Soon after the announcement of the establishment of the Medicines Manufacturing Industry Partnership, this lively workshop at the UK Bioscience Forum enjoyed significant engagement across the community. Overall themes running through the case studies on new facility builds presented in this session include:
- the importance of funding
- collaborative approach with the MHRA
- the opportunities single-use technologies bring, but not without supply chain challenges
James Christie, Head of Manufacturing at Oxford BioMedica, opened the session by highlighting the significance of the sector to the UK economy. The UK medicines manufacturing industry is one of our leading manufacturing sectors, worth £22bn in exports, generating a trade surplus of £4.9bn in 2012 and Gross Value Added (GVA) per head of £149k, significantly higher than any other industry.
In 2012, 84% of the global pharmaceutical market by value was small molecules and 16% biologics/cell and gene therapies. Industry pipelines suggest that this will move towards a 50/50 split. Today, already 70% of the top 10 globally selling medicines are biologics compared to only 20% in 2006.
James then discussed the factors that make the UK attractive for medicines manufacturing. These include:
- support from the Trade Associations and The Knowledge Transfer Network (KTN)
- fiscal incentives such as the Patent Box
- a great skill base that is now being supported further through the Science and Industry Partnership (SIP), which received £65.7m of public and private investment and involves 100 employers
- BIS funding through the Advanced Manufacturing Supply Chain Initiative (AMSCI) which has resulted in two successful bids led by Oxford BioMedica (centre of excellence for gene based therapies) and GSK (continuous manufacturing) totalling £30.7 million. There has been a recent announcement by BIS of a further round of AMSCI funding to the tune of £100m.
To ensure that medicines manufacturing continues to be the UK’s No1 export earning sector through 2020 and beyond by differentiating, defending and growing the existing manufacturing base, recent government interest has resulted in the establishment of the Medicines Manufacturing Industrial Partnership (MMIP) which brings industry together to work towards this common goal of creating an attractive and innovation-driven environment for all types of medicines manufacturing.
Other recent government investments to support manufacturing include the National Biologics Manufacturing Centre (NBMC) in Darlington, and funding for a manufacturing facility for the cell therapy catapult totalling £55 million, which will allow the UK to work towards anchoring manufacturing of this growing sector in the UK.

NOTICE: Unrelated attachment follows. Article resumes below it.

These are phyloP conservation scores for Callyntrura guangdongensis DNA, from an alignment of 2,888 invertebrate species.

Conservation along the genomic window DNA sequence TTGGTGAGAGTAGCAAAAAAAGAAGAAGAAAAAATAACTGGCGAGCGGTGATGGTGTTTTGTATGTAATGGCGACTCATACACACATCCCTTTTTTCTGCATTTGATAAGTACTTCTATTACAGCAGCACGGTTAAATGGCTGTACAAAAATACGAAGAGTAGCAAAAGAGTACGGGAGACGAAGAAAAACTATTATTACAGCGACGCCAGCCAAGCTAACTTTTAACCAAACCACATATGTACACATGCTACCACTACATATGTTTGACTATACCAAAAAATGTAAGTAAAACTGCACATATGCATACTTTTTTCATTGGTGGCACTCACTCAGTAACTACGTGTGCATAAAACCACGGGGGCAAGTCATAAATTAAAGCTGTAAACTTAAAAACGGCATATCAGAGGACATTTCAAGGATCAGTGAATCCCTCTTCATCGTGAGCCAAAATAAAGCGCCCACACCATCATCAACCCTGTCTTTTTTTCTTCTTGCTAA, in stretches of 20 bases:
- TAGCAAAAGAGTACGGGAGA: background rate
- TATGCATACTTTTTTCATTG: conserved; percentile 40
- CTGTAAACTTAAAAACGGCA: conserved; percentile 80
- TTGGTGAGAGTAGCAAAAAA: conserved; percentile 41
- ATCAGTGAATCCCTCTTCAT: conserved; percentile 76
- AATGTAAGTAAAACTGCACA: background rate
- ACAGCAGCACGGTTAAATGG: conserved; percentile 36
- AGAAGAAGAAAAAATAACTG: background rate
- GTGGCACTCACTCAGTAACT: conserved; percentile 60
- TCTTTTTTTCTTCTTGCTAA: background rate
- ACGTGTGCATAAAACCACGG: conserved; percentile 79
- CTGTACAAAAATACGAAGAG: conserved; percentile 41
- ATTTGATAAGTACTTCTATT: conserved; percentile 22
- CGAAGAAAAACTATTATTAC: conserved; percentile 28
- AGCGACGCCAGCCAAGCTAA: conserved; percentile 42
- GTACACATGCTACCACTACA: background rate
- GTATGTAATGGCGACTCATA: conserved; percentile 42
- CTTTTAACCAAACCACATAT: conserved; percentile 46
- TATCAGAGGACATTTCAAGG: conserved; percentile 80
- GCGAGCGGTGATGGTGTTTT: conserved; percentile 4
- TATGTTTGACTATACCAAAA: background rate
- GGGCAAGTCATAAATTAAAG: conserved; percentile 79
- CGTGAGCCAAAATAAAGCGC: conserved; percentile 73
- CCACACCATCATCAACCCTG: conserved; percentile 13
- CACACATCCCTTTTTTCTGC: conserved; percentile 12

As well as new manufacturing in the UK, re-shoring is equally as important. The announcement by GlaxoSmithKline that a new biologics manufacturing facility would be built at Ulverston was a testament to the competitiveness of the UK.
Crawford Brown, CEO of Actavis Biologics, a biosimilars manufacturer in Liverpool, ran through the history of the company. This facility started out as the government-funded project known as the National Biomanufacturing Centre, and following its acquisition by Actavis is now the Global Centre of Excellence for development and manufacture of all biologic medicines within the Actavis Group. The biologics R&D site has state-of-the-art facilities and world-class development and manufacturing technologies.
Chris Major, BioProcess Manager of GE Healthcare, presented a complete solution to manufacturing in growing economies where governments are investing for self-sufficiency. KUBio and Flex Factory enable a GMP factory to be constructed out of the box, using single use technologies, which includes validation, training and even the finance to fund the project if required.
Single Use technologies were also championed by Mike Quin, Asset Manager at FUJIFILM Diosynth Biotechnologies, as a key component of their recently opened cell culture manufacturing facility in Billingham. As they run a multi-product facility, single use technologies reduce changeover times and minimise cleaning and validation, but the reliance on supply chain is greater. Input from the MHRA was sought from the design stage to ensure a future-proof factory was built and a modular design allows for an expandable facility
Simon Saxby, Interim Project Director at Cell Therapy Catapult, outlined how the government initially conceived the Cell Therapy Catapult to address key industry barriers in the area, and then went on to invest further in the Cell Therapy Manufacturing Centre, which will operate as an Advanced Therapy Medicinal Products (ATMP) manufacturing hotel to anchor cell therapy manufacturing in the UK. This facility will be modular, flexible, expandable and employ single use technologies, with final site selection to be announced soon.